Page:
Take back the airwaves

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In 1995 the University of Central Florida turned its student radio station, WUCF-FM (89.9), over to National Public Radio and jazz programing. The idea was to rid the airwaves of objectionable content, professionalize the operation, make a name for the university, and maybe save money in the process, since the school struggled to keep student radio afloat.

"It used to be students playing their favorite CDs, doing a two-to-three hour music show, having lots of fun," says WUCF-FM manager Kayonne Riley. "Now they come out with something they can put on a resume that shows they worked at a professional radio station."

Eight years later, the station has certainly accomplished its first two objectives -- NPR is sanitary enough for the most easily offended listener, and the station is far more professional today than the student-run WUCF ever was.

But WUCF-FM's ratings and fund-raising are so stagnant that the Corporation for Public Broadcasting is cutting out a quarter of WUCF's $38,000 grant next year. And instead of saving money for the university, WUCF-FM has proven to be something of an albatross, costing UCF far more than NPR-affiliated college radio stations in other markets.

All of which has some students at this mushrooming university asking a very good question: What exactly is the mission of "student" radio anyway?

"I don't think [WUCF-FM] serves the needs of the campus," says radio-and-television-broadcasting major Joshua Royffe. "I don't think it serves the needs of the campus. I understand why it is the way it is, but it's not a college radio station."

That WUCF's broadcast license is turned over to NPR programming isn't unique. Of the 714 NPR radio signals (there are 272 member stations, but some stations operate more than one signal), 147 are owned by universities.

But UCF's level of support is unique. Most university-NPR stations receive 15.6 percent of their budget from the schools, according to statistics provided by NPR. UCF, by contrast, provides 75 percent of WUCF's $400,000 budget.

At the same time, university officials don't seem interested in the two fledgling student-radio efforts that have sprung up in response to the NPR takeover of WUCF-FM. "They don't even know we exist," says Michelle Betz, faculty advisor to WNSC, a 3-year-old student station that broadcasts only on UCF's cable systems. (The other student operation, Knightcast, gets its $20,500 budget courtesy of the Student Government Association, not the university proper.)

WUCF-FM employs students as behind-the-scenes interns, and occasionally allows them to read the news or sports. So students have gone online and onto the campus cable system to be heard.

Royffe, for example, joined Knightcast, which formally began in fall 2001. Now he's the manager. "We're trying to give students as close to a college radio station as we can get now," he says.

The problem is, no one's listening. The Internet station's limited bandwidth only handle 50 listeners at a time.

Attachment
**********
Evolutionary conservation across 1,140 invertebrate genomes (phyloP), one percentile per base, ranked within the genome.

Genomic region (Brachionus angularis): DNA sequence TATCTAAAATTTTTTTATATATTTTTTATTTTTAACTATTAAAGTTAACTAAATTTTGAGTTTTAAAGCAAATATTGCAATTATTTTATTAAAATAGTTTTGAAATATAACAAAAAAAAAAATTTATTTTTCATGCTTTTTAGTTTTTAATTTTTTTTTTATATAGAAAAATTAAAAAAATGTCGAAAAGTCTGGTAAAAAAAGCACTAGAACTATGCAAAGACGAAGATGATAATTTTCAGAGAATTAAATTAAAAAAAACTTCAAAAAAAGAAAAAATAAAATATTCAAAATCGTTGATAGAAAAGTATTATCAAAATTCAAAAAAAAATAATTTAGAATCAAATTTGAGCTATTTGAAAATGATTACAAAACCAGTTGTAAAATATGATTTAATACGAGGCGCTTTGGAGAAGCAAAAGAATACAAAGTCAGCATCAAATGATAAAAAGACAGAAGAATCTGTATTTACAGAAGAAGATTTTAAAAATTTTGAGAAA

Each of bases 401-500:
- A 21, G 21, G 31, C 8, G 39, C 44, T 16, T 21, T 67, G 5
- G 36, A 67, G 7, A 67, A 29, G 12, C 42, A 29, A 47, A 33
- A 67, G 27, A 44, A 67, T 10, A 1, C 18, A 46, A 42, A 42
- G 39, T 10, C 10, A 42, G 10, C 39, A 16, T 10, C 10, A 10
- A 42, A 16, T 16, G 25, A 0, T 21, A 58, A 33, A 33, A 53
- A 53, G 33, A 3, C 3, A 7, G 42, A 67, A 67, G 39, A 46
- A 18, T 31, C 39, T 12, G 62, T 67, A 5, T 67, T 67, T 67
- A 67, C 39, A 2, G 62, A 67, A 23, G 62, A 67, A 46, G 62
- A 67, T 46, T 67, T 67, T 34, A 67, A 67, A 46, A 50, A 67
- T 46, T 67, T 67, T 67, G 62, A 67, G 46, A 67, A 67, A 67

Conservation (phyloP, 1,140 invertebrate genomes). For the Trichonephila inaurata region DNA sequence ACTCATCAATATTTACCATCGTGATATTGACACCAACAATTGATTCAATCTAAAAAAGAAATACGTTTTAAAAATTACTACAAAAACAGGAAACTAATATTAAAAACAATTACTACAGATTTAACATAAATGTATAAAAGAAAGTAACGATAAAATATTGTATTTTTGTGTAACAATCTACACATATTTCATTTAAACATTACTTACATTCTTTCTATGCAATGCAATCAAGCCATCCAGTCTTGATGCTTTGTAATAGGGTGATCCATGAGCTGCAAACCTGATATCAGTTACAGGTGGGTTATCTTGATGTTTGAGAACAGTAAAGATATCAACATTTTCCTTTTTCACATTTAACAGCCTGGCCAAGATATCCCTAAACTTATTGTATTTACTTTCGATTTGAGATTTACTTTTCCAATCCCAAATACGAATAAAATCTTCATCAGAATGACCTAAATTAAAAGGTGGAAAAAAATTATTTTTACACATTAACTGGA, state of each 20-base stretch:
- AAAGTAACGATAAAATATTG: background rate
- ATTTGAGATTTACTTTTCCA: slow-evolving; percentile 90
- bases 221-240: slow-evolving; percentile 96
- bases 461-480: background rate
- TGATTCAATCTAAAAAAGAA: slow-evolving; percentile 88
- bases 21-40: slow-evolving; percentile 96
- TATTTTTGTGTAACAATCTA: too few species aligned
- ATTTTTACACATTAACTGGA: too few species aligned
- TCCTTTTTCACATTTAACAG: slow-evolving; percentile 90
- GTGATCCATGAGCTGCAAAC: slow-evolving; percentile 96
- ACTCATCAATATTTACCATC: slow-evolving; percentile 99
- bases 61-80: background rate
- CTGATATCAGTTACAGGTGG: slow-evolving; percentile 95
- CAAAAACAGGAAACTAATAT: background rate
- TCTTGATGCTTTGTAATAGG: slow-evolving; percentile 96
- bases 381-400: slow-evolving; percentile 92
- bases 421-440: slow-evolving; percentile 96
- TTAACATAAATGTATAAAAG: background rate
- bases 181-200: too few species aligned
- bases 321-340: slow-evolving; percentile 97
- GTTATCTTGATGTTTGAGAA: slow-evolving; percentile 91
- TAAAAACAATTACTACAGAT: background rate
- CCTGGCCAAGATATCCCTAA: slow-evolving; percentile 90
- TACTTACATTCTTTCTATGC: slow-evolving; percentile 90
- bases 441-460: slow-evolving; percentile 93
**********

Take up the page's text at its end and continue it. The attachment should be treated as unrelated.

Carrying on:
WNSC, the other student broadcasting station, had to cease online programming when the federal government began assessing royalty fees for both artists and songwriters earlier this year. The station owes back royalties of $2,000, and $1,000 more per year of programming -- too much for its budget of less than $4,000 (none of which came from the university). It went offline, but still airs over the on-campus cable Channel 21.

If she can scrape up funding, Betz is looking at new options to grow WNSC, but as of right now, there aren't many. "Getting low-powered FM will probably not happen," she says. "We're proposing a small on-campus transmitter. We've had obstacles since day one, and this is just another one."

Regardless of the administration's cold shoulder, interest in the two student stations is growing.

Betz's students jumped at the chance to form WNSC in 1999. Since then, it has grown from a half-hour broadcast every week to a full-time station. Every day, the station's e-mail in-boxes are inundated with students requesting either music or DJ jobs. Staffing has doubled since the stations started. Student government's hefty financial endorsement of Knightcast is a strong measure of the campus' support, too.

Rollins College has a thriving radio station, WPRK-FM (91.5) -- though its reach is limited due to a weak transmitter and the pirate and religious stations that neighbor it on the dial. (Two years ago, Rollins toyed with replacing WPRK with an NPR affiliate, but backed down in the face of student protests.) The University of South Florida also has a station, WBUL-AM (1260).

Nonetheless, UCF is happy with its NPR station, despite the fact that it is a financial boondoggle.

Despite what the CPB says, Riley insists that ratings are up, adding that it pulls roughly 50,000 to 60,000 listeners a week. "My goal is to make the station more of a money maker for the university," Riley says. "The university is providing us with expense money and salary money. I want to take that money and give it back or use it to pay students. Our goal is to be something that financially benefits the university and provides an educational service."

Right now, it's doing neither. Even the best behind-the-scenes internships don't compare with the realities of running an actual radio show, and money wise, there's no way WUCF can claim success.

"They should encourage [student radio], support it, not just financially," says Betz. "It's a good thing. You need a creative outlet, a what's-going-on-around-campus outlet. We provide such a huge service. UCF has so much to gain by doing this."

Additional reporting by Lisa Cericola

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